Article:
Even with the few hints Nibley gives, the notion of a “pure” old church is difficult to define in this essay. Nibley leaves it a bit ambiguous here in terms of specific features. His implied list of ancient traits of purity emphasizes neither priesthood, nor specific ordinances, nor a list of specific teachings. Further, no single ancient Christian individual or group is held up as an example possessing this pure ideal, but the picture is painted from an amalgam of different authors, locations, and time periods. Origen’s claim that the church has always been diverse seems more accurate than the evidence Nibley offers to the contrary.

Looking beyond the specific shortcomings of interpretation or translation in this chapter, how does Nibley’s overall approach hold up today? Like any scholarship from a previous era, the paradigms that informed how scholars approach their topic are continually changing and being refined. In the interim period between Nibley’s writings on early Christianity and today, a number of important shifts took place in the field. Social scientific studies, ideological criticism, religious studies, and new historiographical approaches all impacted how scholars researched and wrote about early Christianity. These new methods arose not simply as fashionable trends deviating from some previously stable core of scholarship, but rather as an abandonment of the kinds of normative, apologetic questions that had informed an earlier generation of scholars. Newer generations not only felt constrained by the questions of purity and parallels the previous century had provided, but they also felt as if those questions had largely proved to be dead ends.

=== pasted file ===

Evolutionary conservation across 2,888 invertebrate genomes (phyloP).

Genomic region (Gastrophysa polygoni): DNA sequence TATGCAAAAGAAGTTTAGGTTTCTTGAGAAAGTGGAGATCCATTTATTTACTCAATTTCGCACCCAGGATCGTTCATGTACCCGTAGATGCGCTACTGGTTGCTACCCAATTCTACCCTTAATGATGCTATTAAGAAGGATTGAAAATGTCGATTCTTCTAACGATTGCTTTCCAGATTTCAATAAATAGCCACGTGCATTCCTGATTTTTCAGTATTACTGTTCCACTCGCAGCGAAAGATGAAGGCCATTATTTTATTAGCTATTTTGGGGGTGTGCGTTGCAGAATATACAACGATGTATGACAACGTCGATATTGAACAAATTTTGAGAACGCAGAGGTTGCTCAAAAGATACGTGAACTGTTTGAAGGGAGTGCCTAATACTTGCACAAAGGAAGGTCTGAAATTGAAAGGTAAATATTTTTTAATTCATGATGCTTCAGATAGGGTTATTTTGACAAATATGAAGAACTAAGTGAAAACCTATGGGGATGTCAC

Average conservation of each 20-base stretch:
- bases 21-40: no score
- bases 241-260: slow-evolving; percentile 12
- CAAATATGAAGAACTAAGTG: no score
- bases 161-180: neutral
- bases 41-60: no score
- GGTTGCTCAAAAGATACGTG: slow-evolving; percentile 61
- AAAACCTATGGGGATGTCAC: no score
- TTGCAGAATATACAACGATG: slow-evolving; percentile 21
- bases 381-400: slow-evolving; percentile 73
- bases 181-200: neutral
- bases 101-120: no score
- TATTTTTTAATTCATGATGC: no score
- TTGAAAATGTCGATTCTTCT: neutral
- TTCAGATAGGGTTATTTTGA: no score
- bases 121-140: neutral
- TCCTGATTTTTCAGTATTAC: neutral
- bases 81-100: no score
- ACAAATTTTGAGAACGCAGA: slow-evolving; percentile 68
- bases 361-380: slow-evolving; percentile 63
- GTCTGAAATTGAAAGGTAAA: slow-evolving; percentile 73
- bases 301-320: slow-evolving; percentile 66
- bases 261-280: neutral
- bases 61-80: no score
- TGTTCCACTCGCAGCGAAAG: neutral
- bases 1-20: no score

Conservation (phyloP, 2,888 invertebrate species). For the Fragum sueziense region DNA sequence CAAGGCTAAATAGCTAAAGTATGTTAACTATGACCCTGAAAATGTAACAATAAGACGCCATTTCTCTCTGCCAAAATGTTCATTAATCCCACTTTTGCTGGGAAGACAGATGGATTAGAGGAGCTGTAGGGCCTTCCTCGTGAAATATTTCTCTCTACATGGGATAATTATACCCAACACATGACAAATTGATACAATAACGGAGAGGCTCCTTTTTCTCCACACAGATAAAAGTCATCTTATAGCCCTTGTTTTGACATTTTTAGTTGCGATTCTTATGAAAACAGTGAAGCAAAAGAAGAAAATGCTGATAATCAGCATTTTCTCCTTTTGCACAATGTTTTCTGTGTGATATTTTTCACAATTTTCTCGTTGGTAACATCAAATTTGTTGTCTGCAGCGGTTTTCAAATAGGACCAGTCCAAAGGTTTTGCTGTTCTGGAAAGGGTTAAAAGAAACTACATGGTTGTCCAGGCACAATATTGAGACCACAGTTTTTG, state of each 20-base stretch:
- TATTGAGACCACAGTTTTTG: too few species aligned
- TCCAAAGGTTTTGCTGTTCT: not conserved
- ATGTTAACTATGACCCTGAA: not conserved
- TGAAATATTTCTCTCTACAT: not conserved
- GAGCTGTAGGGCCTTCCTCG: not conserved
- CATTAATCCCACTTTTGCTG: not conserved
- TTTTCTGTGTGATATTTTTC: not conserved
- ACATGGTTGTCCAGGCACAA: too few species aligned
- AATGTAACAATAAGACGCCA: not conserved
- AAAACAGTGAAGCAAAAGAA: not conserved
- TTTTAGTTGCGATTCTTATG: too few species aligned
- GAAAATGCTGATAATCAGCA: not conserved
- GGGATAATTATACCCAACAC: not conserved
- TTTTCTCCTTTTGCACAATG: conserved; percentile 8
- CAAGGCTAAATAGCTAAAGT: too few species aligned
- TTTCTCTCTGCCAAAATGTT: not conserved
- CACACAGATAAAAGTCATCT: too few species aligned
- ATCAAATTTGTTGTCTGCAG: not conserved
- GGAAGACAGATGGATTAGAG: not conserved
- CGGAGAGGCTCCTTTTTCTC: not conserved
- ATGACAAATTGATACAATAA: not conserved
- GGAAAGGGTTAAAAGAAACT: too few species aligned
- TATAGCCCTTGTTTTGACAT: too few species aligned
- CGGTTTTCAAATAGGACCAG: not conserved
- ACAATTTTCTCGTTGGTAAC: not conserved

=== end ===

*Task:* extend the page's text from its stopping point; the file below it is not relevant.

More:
Today, scholars are less interested in establishing the normative claims of the “real church,” as if such a thing could be objectively agreed upon, and are more interested in evaluating the rhetoric early Christians use about why their views were authoritative. Several developments contributed to a shift “from patristics to early Christian studies,” as Elizabeth Clark has put it, signaling the transition from a primarily theological framework to a more expansive toolkit that included social history, anthropology, women’s history, and attention to new topics such as the body, sexuality, race and ethnicity, empire, and material culture, to name a few.4 Scholars have replaced the question of orthodoxy itself with a sociological framework that is interested in examining how early Christians constructed their identity as orthodox, over and against constructed heresy. This approach pays attention to discourses and rhetorics of orthodoxy not as descriptions of the actual world but as practices and acts that form identity, shape differences, and define and police group boundaries.5

Nibley’s essay models some of these more contemporary concerns about orthodoxy and heresy, diversity in early Christianity, and the importance of what nonnormative Christianity may teach us about the ancient world, even when his approach to these topics does not anticipate current paradigms. Yet somehow his willingness to side occasionally with the ancient heretics reflected his own critical stance toward evaluating religious claims alongside his fierce commitment to discipleship.